I’ve also been doing some teaching for Manchester School of Theatre’s acting course for the past two years [Manchester Metropolitan University].

What projects are you currently working on/have upcoming in 2023?
I’ll be directing a brand-new play, This Town, by performance poet Rory Aaron for Contact for March 2023.

And a play I directed in 2022 with the Royal Exchange Caribbean Elders, Dominoes + Dahlias [Plus Oware!] will still be touring.

What are you most excited about for 2023?

Commonword is going to start a Wellbeing Programme for our writers, staff and board members.  I think about how best to do it every single day.  We’re hosting our National Black Writers’ Conference in-person from Oldham and internationally online – the last one was a blast and we want to top it this time.   And writer/performer Adam Lowe, who’s basing part of his PhD on researching Commonword’s Archive which goes right back to the 1970s [Commonword Archive], will be starting new queer workshops in September.

Plus, I get to direct a brand-new play, which I love doing.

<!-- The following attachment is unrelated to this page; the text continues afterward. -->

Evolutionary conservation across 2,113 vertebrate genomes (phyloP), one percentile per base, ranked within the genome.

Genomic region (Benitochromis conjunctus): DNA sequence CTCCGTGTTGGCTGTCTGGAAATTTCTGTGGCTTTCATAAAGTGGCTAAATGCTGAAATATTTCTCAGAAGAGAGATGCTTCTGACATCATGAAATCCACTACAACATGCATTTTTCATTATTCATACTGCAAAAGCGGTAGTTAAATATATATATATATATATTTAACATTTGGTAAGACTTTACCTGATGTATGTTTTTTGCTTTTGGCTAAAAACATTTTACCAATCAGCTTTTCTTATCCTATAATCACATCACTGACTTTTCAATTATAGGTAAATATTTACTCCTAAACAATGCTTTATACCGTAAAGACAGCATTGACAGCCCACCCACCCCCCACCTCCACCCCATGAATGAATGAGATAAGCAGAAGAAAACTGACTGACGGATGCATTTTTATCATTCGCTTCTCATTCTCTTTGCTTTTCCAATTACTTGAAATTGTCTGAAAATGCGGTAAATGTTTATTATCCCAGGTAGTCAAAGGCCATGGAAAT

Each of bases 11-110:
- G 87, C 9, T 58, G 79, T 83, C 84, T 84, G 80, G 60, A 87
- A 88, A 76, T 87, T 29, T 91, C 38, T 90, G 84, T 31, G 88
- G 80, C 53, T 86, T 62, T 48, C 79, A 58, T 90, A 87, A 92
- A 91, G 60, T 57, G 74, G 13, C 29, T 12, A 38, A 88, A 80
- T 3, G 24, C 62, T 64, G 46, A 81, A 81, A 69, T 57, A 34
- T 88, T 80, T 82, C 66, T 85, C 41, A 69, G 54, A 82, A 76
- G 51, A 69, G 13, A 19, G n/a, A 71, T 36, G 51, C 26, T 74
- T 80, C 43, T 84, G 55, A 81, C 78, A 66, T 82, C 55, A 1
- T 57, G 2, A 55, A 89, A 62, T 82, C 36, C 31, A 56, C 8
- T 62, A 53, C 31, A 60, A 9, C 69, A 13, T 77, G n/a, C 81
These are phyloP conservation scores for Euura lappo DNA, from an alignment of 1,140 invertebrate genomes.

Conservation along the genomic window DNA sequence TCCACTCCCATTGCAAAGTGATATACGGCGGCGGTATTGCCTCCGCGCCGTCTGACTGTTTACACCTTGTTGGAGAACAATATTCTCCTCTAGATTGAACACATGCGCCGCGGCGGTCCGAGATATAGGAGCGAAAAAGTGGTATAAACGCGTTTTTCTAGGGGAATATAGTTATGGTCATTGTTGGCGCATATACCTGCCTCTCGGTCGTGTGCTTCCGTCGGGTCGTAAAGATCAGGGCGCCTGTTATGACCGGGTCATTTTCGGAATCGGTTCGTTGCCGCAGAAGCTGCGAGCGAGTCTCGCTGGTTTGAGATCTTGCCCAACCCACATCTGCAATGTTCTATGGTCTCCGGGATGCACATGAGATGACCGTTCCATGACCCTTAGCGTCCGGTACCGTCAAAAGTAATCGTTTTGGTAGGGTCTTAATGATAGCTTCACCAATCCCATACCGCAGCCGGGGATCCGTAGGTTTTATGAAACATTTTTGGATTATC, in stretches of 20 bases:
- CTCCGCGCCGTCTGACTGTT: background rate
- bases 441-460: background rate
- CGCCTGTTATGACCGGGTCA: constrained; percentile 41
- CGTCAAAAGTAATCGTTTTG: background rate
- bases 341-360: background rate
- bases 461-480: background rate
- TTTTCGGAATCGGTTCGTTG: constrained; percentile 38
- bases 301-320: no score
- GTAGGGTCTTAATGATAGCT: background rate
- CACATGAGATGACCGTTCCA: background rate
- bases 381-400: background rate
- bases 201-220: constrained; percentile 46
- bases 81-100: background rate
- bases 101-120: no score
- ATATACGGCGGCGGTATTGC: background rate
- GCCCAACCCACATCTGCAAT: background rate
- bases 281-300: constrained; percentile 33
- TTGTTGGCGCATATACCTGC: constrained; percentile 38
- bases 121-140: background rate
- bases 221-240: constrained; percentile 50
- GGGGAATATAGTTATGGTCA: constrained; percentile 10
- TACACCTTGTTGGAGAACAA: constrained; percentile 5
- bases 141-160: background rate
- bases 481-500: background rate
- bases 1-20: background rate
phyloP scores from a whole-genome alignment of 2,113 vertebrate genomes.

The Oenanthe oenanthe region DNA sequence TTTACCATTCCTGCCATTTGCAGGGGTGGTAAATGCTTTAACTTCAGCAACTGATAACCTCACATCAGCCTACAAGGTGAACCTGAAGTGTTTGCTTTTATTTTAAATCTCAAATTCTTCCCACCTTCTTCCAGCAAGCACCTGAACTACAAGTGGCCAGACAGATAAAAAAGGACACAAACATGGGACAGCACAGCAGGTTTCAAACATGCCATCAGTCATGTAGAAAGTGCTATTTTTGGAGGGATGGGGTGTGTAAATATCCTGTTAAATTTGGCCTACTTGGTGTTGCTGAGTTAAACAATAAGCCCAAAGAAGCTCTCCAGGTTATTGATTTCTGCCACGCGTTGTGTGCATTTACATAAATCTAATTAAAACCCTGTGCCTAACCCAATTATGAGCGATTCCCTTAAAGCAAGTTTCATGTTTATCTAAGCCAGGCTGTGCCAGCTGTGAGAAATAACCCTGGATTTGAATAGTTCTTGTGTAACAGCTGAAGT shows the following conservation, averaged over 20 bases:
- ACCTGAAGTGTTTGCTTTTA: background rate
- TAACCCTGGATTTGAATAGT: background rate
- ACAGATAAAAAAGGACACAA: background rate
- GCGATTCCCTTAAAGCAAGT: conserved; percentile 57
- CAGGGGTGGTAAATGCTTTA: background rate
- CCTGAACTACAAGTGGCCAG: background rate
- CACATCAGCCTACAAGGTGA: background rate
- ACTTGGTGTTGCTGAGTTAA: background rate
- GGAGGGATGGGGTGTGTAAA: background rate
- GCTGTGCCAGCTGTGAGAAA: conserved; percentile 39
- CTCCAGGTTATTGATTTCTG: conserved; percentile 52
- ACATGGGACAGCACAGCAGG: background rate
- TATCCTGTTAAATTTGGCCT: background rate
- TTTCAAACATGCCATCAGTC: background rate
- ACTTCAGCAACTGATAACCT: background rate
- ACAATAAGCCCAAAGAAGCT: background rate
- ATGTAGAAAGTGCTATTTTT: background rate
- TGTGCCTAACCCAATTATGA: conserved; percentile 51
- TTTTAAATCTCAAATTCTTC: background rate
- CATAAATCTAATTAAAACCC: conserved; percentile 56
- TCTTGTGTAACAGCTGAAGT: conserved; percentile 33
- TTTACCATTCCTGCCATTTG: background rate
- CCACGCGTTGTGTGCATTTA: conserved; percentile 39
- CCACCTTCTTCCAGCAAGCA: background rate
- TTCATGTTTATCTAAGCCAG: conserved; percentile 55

Please share a book and/or show recommendation

I love The Jasmine Throne and The Oleander Sword by Tasha Suri.  We read them for Commonword’s Queer Black Book Club [they’re the first two of a trilogy].  I inhaled these books, they were so much fun – Southeast Asian-inflected fantasy, wonderful worldbuilding, lesbian protagonists who actually have really good sex, politics, magic, sibling rivalry played out across an empire – these books have it all.

Where can we find your work?
Upcoming performances:
Director, This Town, by Rory Aaron, at Contact Theatre, starting 22 March 2023 then touring to Derby.
And look out for Dominoes + Dahlias [Plus Oware!] on the Royal Exchange website.

My website is: Theatre | | Manchester
My Twitter is: @cherylalaska My Instagram is: cherylmartin7931